5. I like the idea. I haven’t a clue about the book other than what you’ve written here, but it’s enough to ‘get’ the pairing, and maybe also to put me off reading the book for a bit as I loved I Capture the Castle too much. Great photo, I like the style a lot. Pair away ๐Ÿ™‚

    1. Well, it’s kind of garbage compared to I Capture the Castle. None of her other books (that I’ve read so far) touched ICtC. But of the ones I read, I preferred the New Moon with the Old. By a bit.

  6. I find pairings contrived, in general. I liked looking at the photographs and think about the characters you describe, though.

    1. Don’t worry, I handle criticism with great maturity. :p

      (No, you’re right. It is contrived. But it can still be sort of fun.)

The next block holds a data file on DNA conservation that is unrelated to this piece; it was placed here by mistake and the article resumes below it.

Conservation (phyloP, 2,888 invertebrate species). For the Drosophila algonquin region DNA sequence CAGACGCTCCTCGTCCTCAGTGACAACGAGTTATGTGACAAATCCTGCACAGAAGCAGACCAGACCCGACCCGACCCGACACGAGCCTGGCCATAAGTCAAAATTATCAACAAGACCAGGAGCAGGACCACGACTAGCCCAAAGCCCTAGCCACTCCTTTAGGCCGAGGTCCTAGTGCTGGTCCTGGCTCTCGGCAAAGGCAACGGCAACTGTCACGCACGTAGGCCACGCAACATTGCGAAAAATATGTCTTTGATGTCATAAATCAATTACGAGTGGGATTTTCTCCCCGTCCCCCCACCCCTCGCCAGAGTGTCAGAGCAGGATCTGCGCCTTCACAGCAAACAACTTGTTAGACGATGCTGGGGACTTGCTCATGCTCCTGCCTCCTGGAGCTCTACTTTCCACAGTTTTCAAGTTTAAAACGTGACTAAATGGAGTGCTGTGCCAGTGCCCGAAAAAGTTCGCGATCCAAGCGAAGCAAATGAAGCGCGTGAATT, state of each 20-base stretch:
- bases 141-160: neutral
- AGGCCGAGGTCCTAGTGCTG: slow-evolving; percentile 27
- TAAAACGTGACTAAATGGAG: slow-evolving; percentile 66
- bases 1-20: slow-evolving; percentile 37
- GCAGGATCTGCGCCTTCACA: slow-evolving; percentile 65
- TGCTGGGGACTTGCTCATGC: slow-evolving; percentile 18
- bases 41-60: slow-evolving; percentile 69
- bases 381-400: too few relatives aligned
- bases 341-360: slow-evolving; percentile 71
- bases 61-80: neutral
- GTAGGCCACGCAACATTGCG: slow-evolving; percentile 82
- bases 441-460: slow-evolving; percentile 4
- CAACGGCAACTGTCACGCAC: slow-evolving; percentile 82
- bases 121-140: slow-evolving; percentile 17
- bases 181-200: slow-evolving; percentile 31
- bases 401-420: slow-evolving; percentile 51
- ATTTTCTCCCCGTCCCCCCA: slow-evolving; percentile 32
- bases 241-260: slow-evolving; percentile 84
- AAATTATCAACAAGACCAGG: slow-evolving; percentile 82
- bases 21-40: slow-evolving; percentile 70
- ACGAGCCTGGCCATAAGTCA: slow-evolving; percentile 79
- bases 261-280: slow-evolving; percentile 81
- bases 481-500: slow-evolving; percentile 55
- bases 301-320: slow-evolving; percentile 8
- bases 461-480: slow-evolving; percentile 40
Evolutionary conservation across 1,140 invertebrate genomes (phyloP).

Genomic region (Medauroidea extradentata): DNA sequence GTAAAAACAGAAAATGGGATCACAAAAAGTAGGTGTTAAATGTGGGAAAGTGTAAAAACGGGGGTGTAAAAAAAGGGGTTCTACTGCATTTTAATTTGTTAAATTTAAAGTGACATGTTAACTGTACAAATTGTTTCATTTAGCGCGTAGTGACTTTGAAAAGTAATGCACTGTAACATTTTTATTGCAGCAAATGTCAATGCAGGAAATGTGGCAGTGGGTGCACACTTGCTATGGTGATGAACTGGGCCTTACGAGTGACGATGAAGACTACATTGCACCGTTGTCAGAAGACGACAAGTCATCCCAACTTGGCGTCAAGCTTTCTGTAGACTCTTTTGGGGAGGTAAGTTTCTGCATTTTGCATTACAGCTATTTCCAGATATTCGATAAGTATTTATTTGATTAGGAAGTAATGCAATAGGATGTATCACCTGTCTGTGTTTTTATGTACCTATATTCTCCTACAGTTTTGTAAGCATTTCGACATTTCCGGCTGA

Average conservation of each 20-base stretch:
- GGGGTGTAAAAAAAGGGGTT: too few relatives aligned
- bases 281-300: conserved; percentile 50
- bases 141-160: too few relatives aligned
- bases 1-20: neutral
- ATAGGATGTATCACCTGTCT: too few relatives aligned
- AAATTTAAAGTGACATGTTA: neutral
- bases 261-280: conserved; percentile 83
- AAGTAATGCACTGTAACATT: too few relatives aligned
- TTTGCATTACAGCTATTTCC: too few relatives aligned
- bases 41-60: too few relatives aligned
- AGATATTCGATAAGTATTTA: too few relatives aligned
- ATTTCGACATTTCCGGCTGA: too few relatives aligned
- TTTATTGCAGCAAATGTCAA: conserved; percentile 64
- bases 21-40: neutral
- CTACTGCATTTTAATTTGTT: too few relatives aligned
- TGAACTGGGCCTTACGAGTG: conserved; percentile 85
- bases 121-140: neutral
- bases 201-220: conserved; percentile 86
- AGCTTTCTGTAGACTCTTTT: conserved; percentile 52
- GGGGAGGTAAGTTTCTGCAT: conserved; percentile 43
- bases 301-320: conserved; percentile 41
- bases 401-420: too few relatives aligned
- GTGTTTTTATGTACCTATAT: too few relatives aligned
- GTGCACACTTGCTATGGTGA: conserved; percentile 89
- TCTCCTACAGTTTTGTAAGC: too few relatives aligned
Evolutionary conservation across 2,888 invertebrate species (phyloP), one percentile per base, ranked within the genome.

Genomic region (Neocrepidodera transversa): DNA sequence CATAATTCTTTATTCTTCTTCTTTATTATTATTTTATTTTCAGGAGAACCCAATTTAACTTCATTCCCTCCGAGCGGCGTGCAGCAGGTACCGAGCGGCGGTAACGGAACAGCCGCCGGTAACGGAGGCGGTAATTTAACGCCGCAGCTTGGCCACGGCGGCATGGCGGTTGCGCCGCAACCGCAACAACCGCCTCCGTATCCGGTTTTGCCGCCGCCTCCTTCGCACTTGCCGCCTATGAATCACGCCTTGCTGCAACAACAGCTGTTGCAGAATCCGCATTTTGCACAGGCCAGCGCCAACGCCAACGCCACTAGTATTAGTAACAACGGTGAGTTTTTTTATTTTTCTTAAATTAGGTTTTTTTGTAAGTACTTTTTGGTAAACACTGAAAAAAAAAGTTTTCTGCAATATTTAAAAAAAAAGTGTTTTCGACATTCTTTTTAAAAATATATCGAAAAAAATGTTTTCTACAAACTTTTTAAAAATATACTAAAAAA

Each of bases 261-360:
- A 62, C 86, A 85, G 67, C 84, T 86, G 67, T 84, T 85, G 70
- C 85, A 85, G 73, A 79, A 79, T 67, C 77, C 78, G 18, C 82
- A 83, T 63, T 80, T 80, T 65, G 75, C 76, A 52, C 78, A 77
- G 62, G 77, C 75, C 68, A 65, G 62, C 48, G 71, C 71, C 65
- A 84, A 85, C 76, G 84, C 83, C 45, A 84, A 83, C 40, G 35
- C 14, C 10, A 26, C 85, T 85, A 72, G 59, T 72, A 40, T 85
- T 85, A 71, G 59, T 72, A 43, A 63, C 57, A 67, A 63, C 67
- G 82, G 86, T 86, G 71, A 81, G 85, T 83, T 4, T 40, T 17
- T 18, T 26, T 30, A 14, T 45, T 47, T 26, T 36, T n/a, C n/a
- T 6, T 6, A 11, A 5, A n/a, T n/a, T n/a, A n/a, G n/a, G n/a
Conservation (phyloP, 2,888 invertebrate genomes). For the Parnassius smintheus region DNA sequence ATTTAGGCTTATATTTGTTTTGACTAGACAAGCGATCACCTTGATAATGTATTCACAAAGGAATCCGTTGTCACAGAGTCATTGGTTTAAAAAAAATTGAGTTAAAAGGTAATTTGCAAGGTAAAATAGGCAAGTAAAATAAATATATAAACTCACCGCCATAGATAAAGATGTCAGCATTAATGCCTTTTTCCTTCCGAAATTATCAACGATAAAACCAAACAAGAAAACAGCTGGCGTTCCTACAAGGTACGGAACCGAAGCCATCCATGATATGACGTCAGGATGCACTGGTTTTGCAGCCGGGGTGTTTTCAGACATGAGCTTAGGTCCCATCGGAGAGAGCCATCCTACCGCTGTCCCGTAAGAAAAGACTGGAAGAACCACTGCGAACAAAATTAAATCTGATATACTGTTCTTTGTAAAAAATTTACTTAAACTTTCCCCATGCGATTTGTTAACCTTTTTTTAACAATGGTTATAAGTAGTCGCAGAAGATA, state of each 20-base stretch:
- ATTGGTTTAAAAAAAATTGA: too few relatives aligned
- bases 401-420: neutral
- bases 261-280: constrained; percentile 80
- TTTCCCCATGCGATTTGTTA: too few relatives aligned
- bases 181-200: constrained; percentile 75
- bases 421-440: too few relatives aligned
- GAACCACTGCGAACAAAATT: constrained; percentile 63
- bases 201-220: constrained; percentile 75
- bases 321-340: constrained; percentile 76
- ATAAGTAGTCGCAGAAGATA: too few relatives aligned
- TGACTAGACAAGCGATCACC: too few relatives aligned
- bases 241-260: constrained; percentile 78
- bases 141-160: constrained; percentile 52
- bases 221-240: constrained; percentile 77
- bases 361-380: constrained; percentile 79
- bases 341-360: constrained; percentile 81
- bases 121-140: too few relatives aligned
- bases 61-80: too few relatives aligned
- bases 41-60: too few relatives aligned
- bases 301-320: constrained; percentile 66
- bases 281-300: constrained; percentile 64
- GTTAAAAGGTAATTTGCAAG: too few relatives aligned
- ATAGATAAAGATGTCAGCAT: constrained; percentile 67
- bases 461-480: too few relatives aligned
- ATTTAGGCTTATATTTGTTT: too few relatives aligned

7. I also think this is an excellent idea. It’s always interesting to see how other people’s imagination goes when it comes to pairings and combinations like this.

    1. I made a big file! Of all the art I’ve been enjoying, so that I will have plenty to choose from. I just need to remember to keep doing it periodically (until y’all all get sick of it and beg me to stop :p).

  8. Definitely make this a permanent feature! I’ve not read anything by Dodi Smith except ICTC, I’m nervous about reading any more in case – like you – I am disappointed by what I chose next.

    1. If you do read anything else by her, just go into it without any expectations. I think that’s your best bet to avoid disappointment. Because her other books just aren’t very good.

    1. Yep, I felt the same. It was much better before she began insisting that she was in love with the theater manager.

  9. Have you read It Ends With Revelations? That’s my favorite one after I Capture the Castle.